Ten years ago, Steven Levy was a part of the original pre-release review group for the first ever iPhone. Now, Apple has given him a review unit of its new flagship device — the iPhone X — to see how it stacks up against its ancestor with respect to revolutionizing the smartphone game. He's had the phone since last Tuesday, and he shared his first impressions of the company's latest milestone in a field report for Wired.
According to Levy, the biggest change as compared to other iPhone models was its already-infamous screen:
He goes on to say that due to the screen, he finds everything from watching films to streaming football games to scrolling through his Instagram feed to be "greatly pleasurable."
Levy also discussed the extremely polarizing notch at the top of the phone. Though he does note that it's a bit of a visual interruption and refers to it as Area 51, he says it's something that you eventually acclimate to through continued use of the device:
In addition to the notch, many consumers have expressed their discomfort with no longer having a home button to press in order to wake the phone as well as needing to use Face ID to unlock it. However, Levy states that after retraining your brain a bit, this definitely becomes a non-issue as well — in fact, the gestures became so second-nature to him that he attempted to use them on his iPad without thinking:
He also discussed the security of Face ID, saying that — just like Apple said — he couldn't fool it into unlocking, even with a photograph of himself:
However, he does say that there were times with Face ID just didn't unlock his phone when he looked at it with his actual face, which Apple says could be due to the fact that he wasn't making what the iPhone X considers to be adequate eye contact. Though a bit annoying, this could actually be a good thing if you're worried about your phone unlocking every time you make a cursory glance in its direction.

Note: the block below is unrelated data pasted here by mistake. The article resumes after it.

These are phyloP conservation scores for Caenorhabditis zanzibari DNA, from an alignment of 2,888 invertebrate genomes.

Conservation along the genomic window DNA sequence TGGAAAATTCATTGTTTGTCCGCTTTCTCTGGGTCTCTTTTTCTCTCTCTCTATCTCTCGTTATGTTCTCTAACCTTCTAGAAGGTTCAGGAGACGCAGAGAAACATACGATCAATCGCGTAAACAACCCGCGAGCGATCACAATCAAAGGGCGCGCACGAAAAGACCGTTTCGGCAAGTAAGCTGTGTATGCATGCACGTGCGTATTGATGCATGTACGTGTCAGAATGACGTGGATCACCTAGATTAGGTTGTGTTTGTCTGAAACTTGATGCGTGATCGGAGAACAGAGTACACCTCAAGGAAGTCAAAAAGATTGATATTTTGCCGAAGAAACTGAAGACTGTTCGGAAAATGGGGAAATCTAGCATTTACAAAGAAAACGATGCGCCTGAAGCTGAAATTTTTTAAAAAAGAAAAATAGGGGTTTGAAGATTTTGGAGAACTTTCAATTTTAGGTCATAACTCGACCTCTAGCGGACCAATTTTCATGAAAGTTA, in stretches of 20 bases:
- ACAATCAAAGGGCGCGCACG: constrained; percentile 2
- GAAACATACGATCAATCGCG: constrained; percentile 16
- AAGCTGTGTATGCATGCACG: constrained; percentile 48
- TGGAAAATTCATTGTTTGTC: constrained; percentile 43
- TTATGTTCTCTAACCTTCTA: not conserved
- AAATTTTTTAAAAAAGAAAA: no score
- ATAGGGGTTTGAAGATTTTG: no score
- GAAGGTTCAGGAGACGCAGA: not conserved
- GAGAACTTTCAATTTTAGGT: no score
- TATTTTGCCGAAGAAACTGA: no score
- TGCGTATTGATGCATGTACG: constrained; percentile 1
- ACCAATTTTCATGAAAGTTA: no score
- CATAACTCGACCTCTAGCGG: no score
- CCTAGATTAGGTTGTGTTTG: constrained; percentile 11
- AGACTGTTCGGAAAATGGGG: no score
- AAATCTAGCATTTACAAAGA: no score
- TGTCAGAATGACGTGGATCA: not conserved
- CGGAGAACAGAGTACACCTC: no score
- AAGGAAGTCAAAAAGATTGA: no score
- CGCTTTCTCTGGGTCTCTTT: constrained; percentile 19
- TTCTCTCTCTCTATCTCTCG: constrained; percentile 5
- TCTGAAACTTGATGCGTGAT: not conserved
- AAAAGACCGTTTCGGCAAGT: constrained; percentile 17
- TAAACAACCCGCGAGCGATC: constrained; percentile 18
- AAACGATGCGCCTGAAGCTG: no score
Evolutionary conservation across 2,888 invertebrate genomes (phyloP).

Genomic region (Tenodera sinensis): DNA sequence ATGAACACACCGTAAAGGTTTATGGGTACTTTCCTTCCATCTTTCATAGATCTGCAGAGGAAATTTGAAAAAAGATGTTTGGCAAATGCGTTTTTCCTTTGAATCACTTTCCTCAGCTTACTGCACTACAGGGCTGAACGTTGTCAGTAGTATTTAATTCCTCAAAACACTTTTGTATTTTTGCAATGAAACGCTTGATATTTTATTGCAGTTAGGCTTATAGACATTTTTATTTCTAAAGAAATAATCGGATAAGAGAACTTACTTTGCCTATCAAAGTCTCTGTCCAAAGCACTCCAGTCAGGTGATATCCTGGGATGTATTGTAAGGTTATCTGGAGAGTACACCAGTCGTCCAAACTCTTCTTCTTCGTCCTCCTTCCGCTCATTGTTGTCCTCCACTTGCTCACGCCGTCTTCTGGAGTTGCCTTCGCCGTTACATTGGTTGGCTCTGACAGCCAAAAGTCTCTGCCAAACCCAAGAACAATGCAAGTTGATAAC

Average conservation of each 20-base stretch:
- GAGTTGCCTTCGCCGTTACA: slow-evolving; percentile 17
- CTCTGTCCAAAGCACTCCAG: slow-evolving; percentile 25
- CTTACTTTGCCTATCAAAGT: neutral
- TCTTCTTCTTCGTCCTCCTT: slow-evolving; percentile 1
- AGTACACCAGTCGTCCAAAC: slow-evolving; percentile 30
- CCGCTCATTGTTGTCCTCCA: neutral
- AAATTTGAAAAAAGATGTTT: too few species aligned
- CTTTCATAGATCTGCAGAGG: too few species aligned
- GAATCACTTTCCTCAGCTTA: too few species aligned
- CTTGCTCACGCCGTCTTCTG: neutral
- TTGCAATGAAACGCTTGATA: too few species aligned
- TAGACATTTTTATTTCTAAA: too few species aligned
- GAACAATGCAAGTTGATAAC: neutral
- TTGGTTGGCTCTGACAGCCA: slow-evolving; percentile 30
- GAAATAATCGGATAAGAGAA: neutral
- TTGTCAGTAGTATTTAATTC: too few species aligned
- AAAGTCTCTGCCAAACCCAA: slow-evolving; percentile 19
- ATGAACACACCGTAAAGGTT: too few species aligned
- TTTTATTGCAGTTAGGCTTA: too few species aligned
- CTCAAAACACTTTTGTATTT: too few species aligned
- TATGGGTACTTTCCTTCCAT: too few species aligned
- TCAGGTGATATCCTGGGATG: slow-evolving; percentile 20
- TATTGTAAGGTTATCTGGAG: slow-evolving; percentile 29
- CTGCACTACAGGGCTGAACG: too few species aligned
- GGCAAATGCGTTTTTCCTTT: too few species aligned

Overall, though Levy says that at the moment the iPhone X is really just a great upgrade to iPhone's family of smartphones, he does believe that it is a step toward making technology "truly invisible" — that is, making devices less physical and more ingrained into the fabric of our everyday life. To be honest, that sort of speculation terrifies me a bit, though I know there are many who find the prospect of barely-there tech both more accessible and more freeing. Just as Levy says in the closing of his review, we'll just have to wait and see what iPhone X is capable of in the future.
To read more about what Levy thought of the iPhone X, head over to Wired's article.
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Tory Foulk is a writer at Mobile Nations. She lives at the intersection of technology and sorcery and enjoys radio, bees, and houses in small towns. When she isn't working on articles, you'll likely find her listening to her favorite podcasts in a carefully curated blanket nest. You can follow her on Twitter at @tsfoulk.
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